0507 | 10 Cloverfield Lane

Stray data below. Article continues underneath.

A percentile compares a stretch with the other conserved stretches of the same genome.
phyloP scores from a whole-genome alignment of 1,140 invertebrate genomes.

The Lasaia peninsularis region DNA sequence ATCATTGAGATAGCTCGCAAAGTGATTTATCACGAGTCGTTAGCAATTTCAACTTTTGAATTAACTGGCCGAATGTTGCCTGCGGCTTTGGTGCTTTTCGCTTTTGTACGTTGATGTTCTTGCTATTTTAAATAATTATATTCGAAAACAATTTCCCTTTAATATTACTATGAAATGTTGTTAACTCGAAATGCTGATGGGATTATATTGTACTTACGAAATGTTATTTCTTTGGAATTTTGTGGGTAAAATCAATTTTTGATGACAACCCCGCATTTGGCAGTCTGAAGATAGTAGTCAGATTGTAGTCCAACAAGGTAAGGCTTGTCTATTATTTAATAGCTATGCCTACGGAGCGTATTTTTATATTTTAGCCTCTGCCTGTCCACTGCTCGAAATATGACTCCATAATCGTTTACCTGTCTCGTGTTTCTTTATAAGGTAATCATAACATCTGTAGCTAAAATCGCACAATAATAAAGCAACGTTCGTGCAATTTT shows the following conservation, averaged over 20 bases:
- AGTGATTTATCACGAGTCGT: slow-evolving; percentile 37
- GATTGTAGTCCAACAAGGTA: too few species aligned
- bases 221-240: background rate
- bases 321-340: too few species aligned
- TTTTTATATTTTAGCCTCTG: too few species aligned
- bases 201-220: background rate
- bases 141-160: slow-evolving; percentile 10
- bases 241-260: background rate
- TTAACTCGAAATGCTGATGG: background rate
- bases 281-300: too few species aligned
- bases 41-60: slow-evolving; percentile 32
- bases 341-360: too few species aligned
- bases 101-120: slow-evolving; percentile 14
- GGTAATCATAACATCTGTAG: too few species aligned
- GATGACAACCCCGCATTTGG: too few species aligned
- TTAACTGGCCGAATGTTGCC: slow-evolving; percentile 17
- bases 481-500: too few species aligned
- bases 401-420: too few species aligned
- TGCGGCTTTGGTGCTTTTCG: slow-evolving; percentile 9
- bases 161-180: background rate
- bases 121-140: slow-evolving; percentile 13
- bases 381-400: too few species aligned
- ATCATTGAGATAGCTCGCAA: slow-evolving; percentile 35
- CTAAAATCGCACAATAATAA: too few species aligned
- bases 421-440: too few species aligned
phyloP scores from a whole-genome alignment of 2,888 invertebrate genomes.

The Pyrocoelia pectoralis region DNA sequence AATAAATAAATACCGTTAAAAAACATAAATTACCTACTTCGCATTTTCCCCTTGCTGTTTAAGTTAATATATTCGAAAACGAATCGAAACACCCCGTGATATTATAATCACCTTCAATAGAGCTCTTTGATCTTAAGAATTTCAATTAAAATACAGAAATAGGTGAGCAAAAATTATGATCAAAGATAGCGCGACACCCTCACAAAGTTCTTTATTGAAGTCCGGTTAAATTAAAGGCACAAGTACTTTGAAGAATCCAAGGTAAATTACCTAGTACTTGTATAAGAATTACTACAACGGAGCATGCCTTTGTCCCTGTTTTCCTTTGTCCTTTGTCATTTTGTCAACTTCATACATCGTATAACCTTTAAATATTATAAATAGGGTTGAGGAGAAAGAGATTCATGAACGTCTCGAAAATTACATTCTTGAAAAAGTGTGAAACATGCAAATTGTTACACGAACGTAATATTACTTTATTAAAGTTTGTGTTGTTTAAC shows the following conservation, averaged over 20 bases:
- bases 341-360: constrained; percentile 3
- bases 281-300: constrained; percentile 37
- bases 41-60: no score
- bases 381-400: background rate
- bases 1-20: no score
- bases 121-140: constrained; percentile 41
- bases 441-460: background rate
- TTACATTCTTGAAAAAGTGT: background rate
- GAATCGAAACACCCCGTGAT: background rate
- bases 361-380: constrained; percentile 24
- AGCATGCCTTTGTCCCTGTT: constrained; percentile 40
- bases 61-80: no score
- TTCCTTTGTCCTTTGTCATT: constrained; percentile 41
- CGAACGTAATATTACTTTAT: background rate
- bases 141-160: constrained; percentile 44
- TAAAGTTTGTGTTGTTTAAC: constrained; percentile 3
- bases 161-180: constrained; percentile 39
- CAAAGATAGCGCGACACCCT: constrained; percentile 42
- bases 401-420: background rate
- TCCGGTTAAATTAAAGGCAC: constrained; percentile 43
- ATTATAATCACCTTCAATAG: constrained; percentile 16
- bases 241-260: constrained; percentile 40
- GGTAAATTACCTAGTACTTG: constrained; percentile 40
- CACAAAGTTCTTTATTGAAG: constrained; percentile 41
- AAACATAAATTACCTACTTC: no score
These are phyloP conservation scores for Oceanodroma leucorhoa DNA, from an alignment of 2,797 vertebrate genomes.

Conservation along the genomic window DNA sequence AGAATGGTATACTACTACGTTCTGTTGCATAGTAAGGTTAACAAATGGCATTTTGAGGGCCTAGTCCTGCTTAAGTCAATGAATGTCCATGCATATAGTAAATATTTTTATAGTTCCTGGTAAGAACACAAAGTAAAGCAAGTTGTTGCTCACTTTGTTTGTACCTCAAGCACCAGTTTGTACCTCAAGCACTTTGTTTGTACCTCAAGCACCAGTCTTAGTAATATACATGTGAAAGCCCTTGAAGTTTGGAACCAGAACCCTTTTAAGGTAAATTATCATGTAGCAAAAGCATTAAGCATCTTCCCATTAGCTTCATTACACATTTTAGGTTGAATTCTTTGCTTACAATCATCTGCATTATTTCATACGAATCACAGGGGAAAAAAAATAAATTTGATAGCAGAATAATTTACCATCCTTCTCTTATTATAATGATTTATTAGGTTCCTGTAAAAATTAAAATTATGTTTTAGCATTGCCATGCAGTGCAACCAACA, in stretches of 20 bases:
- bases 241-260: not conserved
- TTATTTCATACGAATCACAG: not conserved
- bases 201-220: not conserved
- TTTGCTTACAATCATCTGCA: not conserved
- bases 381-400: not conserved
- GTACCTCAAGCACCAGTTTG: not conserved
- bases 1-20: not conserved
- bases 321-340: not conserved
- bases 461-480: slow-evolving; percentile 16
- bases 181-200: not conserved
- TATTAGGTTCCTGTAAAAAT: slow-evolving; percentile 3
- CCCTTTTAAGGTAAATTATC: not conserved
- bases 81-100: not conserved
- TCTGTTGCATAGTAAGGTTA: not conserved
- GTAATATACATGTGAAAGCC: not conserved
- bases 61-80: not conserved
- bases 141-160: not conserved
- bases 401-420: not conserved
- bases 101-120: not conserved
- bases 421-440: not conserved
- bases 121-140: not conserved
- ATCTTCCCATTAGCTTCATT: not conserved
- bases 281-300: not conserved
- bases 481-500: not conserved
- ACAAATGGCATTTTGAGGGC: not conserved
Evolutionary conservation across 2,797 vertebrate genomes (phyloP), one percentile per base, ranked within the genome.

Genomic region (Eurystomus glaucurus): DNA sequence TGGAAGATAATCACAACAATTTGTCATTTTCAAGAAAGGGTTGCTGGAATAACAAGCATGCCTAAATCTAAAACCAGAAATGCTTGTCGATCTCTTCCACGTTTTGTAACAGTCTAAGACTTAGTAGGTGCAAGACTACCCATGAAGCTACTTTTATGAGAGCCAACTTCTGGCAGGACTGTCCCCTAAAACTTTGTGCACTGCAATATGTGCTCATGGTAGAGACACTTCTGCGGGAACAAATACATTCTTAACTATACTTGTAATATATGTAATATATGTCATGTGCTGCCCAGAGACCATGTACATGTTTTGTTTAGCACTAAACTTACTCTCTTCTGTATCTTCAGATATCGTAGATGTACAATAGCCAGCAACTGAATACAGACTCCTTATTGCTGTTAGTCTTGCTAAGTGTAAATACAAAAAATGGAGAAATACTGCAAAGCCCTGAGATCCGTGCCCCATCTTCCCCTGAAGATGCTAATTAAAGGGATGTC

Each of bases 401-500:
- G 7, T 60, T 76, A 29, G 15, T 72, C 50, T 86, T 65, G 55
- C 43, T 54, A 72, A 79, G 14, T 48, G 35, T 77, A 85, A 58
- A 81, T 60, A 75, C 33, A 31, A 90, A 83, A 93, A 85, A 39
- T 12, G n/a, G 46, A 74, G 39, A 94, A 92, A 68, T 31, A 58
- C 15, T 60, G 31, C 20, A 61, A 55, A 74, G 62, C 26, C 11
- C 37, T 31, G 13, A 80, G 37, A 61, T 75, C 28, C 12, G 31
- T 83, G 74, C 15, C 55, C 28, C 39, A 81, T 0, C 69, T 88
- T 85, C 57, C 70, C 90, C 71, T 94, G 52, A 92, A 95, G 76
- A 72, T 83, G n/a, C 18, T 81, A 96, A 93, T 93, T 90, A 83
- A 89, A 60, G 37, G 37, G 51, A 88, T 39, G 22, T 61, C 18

This film seems to have surprised a number of people. Few knew a ‘spiritual sequel’ to the 2008 sci-fi monster movie Cloverfield was even in development, so when the trailer for 10 Cloverfield Lane first appeared a couple of months ago the internet seemed to sit up straight and collectively say ‘huh?’. Judging by the trailer 10 Cloverfield Lane certainly didn’t look like the kind of sequel one might have expected, with its small cast and apparent bunker setting: we saw Mary Elizabeth Winstead, we saw John Goodman, and we saw a guy with a beard, but there was no sign of a giant alien smashing Manhattan to smithereens, as per the first movie; no sign of a monster at all, in fact. Mary Elizabeth Winstead’s character looked as if she was trapped and trying to get out of the bunker. John Goodman’s character looked like he was trying to keep her inside. Was it safe out there or would she be better off staying put with old Dan from Roseanne and the guy with the beard? When is the action supposed to be taking place? Before events in New York, or after? And then, without giving much away at all, the trailer ends. Just like in ye olde days. Were Paramount really offering up a three-hander chamber piece to kick some life into a potential sci-fi/disaster franchise? The answer, of course, is ‘yes they were’, and so with piqued interest the internet went to work, looking for information. The screenplay – originally titled The Cellar – had been hoovered up by JJ Abrams’ Bad Robot production company a couple of years ago and sent off to Whiplash‘s Damien Chazelle for polishing. It seems this is the point that co-producer Abrams felt the story should be tied-in to the Cloverfield ‘universe’, but that the tie-in should be loose, at best. There has been a second collective wave of surprise, post-trailer, and that has come about because 10 Cloverfield Lane is actually quite good; we’re so used to sequels and reboots sucking that the reaction to this film and Creed, both of which seem to have struck a chord with audiences, has been telling.